Moxie Institute

Is there an e-mail trend that bugs you? Are there ridiculous phrases you can’t believe people actually say in business? It’s interesting that the most commonly voiced pet peeves involve communication.

And although different pet peeves can be handled in different ways (like sharing them or simply moving on), wouldn’t it be good to nip them in the bud? Plus there are things you can’t ignore–sometimes, it’s not just you.

Public speaking coaches are no different–we have pet peeves of our own. The worst kind of pet peeves, in fact: the ones that absolutely must be addressed.

Find out my top pet peeves as a public speaking coach and the ways the best speakers get around them. After all, everyone wants to lose their amateur status and speak like a well-seasoned pro.


Many times, I’ve received a message from a potential client saying that they are only interested in polishing their presentation. When I review the speech, this is unfortunately not the case.

The problem with a poorly researched talk is that no dramatic flourish or wave-of-the-hand can make up for the lackluster content or incorrect ‘facts.’

You can put a pig in a dress, but at the end of the day, a pig is still a pig–in any garment.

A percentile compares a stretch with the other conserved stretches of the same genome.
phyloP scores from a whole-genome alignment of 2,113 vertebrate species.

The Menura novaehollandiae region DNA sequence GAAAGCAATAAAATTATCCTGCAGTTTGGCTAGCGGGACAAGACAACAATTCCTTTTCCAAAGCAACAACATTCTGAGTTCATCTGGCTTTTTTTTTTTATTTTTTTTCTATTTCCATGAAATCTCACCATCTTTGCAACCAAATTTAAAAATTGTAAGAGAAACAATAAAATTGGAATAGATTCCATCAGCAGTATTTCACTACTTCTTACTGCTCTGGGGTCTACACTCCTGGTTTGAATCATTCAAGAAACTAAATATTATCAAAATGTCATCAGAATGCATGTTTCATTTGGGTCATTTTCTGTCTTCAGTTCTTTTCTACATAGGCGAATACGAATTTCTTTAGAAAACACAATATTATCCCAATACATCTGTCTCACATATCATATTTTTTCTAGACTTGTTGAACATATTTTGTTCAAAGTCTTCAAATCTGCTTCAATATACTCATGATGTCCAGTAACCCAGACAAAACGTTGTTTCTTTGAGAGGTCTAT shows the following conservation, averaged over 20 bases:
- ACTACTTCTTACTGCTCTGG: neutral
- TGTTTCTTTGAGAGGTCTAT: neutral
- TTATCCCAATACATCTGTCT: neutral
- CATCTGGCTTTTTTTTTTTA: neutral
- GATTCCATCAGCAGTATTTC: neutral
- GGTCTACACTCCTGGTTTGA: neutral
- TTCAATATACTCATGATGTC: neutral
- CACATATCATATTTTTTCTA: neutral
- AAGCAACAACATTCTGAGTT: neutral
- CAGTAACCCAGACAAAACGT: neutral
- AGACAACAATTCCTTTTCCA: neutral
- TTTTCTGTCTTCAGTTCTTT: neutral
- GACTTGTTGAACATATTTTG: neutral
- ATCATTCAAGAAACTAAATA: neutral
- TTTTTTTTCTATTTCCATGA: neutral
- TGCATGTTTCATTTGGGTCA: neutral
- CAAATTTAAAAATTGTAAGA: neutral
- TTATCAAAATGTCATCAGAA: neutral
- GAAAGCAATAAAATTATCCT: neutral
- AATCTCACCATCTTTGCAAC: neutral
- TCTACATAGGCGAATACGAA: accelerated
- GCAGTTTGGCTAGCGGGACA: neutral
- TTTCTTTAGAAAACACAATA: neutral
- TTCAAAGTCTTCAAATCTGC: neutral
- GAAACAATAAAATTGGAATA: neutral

Pro-fix: Relying on an initial outline will help keep your speech focused. Incorporate stories and structure to combat the bore-factor. Fact-checking your speech when it’s in its beginning stages will ensure your information is accurate, strengthening your argument and authority.


Another common occurrence is the perfectionist who shows up to a coaching session and treats it like a writers’ room. Their presentation is in one week, and they want to know if their conclusion makes a better introduction.

Although this is a fair question to broach, it probably should have come up way before now. At this stage, it’s time to trust yourself. You’ve put in the work, you’ve done your research and you have a message that resonates. Go for it.

Pro-fix: Instead of rearranging your words, rearrange your mindset. Having confidence in yourself and your words is more than half the battle–it’s the whole war. Focus on actually practicing instead of constantly refining.


Speaking of practicing, many speakers will tell me they want to work on delivery. And that their speech is only a few days out. And it isn’t memorized.

This client is always a doozy. The exact opposite of “Done is Better Than ‘Good,'” this speaker has a speech that is neither “done” nor “good.”

Memorization is key. Without a properly memorized speech, confidence is impossible. Luckily, memorization and practice go hand-in-hand, meaning if you do one then the other will follow, given enough time.

Pro-fix: The only way to avoid this one is by starting early. Craft a practice schedule at the get-go and stick to it. You can’t go to the gym and expect a 6-pack in a day–speeches, like muscles, need attention and care. Practicing also serves the dual purpose of troubleshooting or editing any unclear or underdeveloped portions of that outline you started out with.

These pet peeves of mine or ones shared by all speaker coaches. We can spot an amateur speaker when there’s a lapse in confidence, a consistent practice schedule or being simply unprepared. Join the ranks of the speaking elite–mind your speaker coach’s pet peeves.


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